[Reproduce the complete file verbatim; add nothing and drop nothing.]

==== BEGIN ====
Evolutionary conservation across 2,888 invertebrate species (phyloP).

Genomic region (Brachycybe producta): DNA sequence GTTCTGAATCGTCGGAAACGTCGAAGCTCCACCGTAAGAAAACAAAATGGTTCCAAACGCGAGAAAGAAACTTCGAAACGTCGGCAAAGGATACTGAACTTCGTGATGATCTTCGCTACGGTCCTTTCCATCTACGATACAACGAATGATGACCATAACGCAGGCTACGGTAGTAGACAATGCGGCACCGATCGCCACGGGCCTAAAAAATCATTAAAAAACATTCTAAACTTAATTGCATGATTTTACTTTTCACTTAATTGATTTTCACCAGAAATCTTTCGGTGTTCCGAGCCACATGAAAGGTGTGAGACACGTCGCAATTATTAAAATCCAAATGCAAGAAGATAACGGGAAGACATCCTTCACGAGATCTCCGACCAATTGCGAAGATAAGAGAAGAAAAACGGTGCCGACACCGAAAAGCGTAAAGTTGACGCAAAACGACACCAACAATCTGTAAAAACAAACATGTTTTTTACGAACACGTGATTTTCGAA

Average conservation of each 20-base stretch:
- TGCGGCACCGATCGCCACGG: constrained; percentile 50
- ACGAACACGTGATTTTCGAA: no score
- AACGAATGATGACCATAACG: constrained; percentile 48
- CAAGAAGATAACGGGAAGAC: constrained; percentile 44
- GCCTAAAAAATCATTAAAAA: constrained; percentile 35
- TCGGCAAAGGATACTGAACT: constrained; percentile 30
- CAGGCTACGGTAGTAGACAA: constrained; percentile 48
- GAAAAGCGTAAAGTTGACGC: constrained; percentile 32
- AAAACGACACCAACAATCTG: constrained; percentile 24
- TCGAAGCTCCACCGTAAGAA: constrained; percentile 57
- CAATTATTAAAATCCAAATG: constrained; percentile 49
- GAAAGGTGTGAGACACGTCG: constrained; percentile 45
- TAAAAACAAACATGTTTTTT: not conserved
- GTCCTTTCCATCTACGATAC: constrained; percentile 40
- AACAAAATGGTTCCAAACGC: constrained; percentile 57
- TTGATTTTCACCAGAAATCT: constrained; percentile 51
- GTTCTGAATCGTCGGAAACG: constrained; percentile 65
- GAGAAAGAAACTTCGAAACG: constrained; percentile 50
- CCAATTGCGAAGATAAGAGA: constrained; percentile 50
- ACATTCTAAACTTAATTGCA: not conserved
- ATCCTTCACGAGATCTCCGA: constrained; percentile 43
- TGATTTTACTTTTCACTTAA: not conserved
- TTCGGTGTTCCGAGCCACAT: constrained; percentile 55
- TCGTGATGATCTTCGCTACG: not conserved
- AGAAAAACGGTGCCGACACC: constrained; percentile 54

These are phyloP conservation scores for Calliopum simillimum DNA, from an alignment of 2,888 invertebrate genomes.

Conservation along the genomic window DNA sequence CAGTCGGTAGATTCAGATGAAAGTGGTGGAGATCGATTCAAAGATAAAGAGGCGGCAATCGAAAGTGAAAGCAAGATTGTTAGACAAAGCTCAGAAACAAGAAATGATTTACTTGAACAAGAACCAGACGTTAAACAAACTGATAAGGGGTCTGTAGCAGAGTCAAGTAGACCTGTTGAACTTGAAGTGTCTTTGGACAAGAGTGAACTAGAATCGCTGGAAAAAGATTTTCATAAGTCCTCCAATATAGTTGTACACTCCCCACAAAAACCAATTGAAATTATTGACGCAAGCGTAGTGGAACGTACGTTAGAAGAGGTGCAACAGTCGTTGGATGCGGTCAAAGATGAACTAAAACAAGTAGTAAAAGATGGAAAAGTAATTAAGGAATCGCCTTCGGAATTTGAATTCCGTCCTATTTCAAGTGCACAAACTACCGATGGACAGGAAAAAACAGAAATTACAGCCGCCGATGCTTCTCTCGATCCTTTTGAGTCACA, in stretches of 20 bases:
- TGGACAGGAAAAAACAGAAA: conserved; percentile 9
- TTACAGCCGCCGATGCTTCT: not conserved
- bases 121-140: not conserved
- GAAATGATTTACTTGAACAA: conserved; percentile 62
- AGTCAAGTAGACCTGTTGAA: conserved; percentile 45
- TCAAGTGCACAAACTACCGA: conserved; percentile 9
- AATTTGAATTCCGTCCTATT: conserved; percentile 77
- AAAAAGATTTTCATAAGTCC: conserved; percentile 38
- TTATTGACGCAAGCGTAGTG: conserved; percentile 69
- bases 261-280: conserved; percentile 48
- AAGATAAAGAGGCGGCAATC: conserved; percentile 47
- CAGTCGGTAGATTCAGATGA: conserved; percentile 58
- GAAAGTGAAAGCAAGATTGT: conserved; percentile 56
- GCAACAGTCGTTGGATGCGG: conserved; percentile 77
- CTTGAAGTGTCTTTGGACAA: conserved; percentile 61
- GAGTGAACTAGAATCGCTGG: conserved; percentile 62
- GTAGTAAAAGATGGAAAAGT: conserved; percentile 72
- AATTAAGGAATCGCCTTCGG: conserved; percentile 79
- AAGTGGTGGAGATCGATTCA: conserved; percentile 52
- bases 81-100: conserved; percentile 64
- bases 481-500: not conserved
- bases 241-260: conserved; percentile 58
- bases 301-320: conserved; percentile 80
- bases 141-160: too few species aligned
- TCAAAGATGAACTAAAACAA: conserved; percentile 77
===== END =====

Evolutionary conservation across 2,888 invertebrate species (phyloP).

Genomic region (Brachycybe producta): DNA sequence GTTCTGAATCGTCGGAAACGTCGAAGCTCCACCGTAAGAAAACAAAATGGTTCCAAACGCGAGAAAGAAACTTCGAAACGTCGGCAAAGGATACTGAACTTCGTGATGATCTTCGCTACGGTCCTTTCCATCTACGATACAACGAATGATGACCATAACGCAGGCTACGGTAGTAGACAATGCGGCACCGATCGCCACGGGCCTAAAAAATCATTAAAAAACATTCTAAACTTAATTGCATGATTTTACTTTTCACTTAATTGATTTTCACCAGAAATCTTTCGGTGTTCCGAGCCACATGAAAGGTGTGAGACACGTCGCAATTATTAAAATCCAAATGCAAGAAGATAACGGGAAGACATCCTTCACGAGATCTCCGACCAATTGCGAAGATAAGAGAAGAAAAACGGTGCCGACACCGAAAAGCGTAAAGTTGACGCAAAACGACACCAACAATCTGTAAAAACAAACATGTTTTTTACGAACACGTGATTTTCGAA

Average conservation of each 20-base stretch:
- TGCGGCACCGATCGCCACGG: constrained; percentile 50
- ACGAACACGTGATTTTCGAA: no score
- AACGAATGATGACCATAACG: constrained; percentile 48
- CAAGAAGATAACGGGAAGAC: constrained; percentile 44
- GCCTAAAAAATCATTAAAAA: constrained; percentile 35
- TCGGCAAAGGATACTGAACT: constrained; percentile 30
- CAGGCTACGGTAGTAGACAA: constrained; percentile 48
- GAAAAGCGTAAAGTTGACGC: constrained; percentile 32
- AAAACGACACCAACAATCTG: constrained; percentile 24
- TCGAAGCTCCACCGTAAGAA: constrained; percentile 57
- CAATTATTAAAATCCAAATG: constrained; percentile 49
- GAAAGGTGTGAGACACGTCG: constrained; percentile 45
- TAAAAACAAACATGTTTTTT: not conserved
- GTCCTTTCCATCTACGATAC: constrained; percentile 40
- AACAAAATGGTTCCAAACGC: constrained; percentile 57
- TTGATTTTCACCAGAAATCT: constrained; percentile 51
- GTTCTGAATCGTCGGAAACG: constrained; percentile 65
- GAGAAAGAAACTTCGAAACG: constrained; percentile 50
- CCAATTGCGAAGATAAGAGA: constrained; percentile 50
- ACATTCTAAACTTAATTGCA: not conserved
- ATCCTTCACGAGATCTCCGA: constrained; percentile 43
- TGATTTTACTTTTCACTTAA: not conserved
- TTCGGTGTTCCGAGCCACAT: constrained; percentile 55
- TCGTGATGATCTTCGCTACG: not conserved
- AGAAAAACGGTGCCGACACC: constrained; percentile 54

These are phyloP conservation scores for Calliopum simillimum DNA, from an alignment of 2,888 invertebrate genomes.

Conservation along the genomic window DNA sequence CAGTCGGTAGATTCAGATGAAAGTGGTGGAGATCGATTCAAAGATAAAGAGGCGGCAATCGAAAGTGAAAGCAAGATTGTTAGACAAAGCTCAGAAACAAGAAATGATTTACTTGAACAAGAACCAGACGTTAAACAAACTGATAAGGGGTCTGTAGCAGAGTCAAGTAGACCTGTTGAACTTGAAGTGTCTTTGGACAAGAGTGAACTAGAATCGCTGGAAAAAGATTTTCATAAGTCCTCCAATATAGTTGTACACTCCCCACAAAAACCAATTGAAATTATTGACGCAAGCGTAGTGGAACGTACGTTAGAAGAGGTGCAACAGTCGTTGGATGCGGTCAAAGATGAACTAAAACAAGTAGTAAAAGATGGAAAAGTAATTAAGGAATCGCCTTCGGAATTTGAATTCCGTCCTATTTCAAGTGCACAAACTACCGATGGACAGGAAAAAACAGAAATTACAGCCGCCGATGCTTCTCTCGATCCTTTTGAGTCACA, in stretches of 20 bases:
- TGGACAGGAAAAAACAGAAA: conserved; percentile 9
- TTACAGCCGCCGATGCTTCT: not conserved
- bases 121-140: not conserved
- GAAATGATTTACTTGAACAA: conserved; percentile 62
- AGTCAAGTAGACCTGTTGAA: conserved; percentile 45
- TCAAGTGCACAAACTACCGA: conserved; percentile 9
- AATTTGAATTCCGTCCTATT: conserved; percentile 77
- AAAAAGATTTTCATAAGTCC: conserved; percentile 38
- TTATTGACGCAAGCGTAGTG: conserved; percentile 69
- bases 261-280: conserved; percentile 48
- AAGATAAAGAGGCGGCAATC: conserved; percentile 47
- CAGTCGGTAGATTCAGATGA: conserved; percentile 58
- GAAAGTGAAAGCAAGATTGT: conserved; percentile 56
- GCAACAGTCGTTGGATGCGG: conserved; percentile 77
- CTTGAAGTGTCTTTGGACAA: conserved; percentile 61
- GAGTGAACTAGAATCGCTGG: conserved; percentile 62
- GTAGTAAAAGATGGAAAAGT: conserved; percentile 72
- AATTAAGGAATCGCCTTCGG: conserved; percentile 79
- AAGTGGTGGAGATCGATTCA: conserved; percentile 52
- bases 81-100: conserved; percentile 64
- bases 481-500: not conserved
- bases 241-260: conserved; percentile 58
- bases 301-320: conserved; percentile 80
- bases 141-160: too few species aligned
- TCAAAGATGAACTAAAACAA: conserved; percentile 77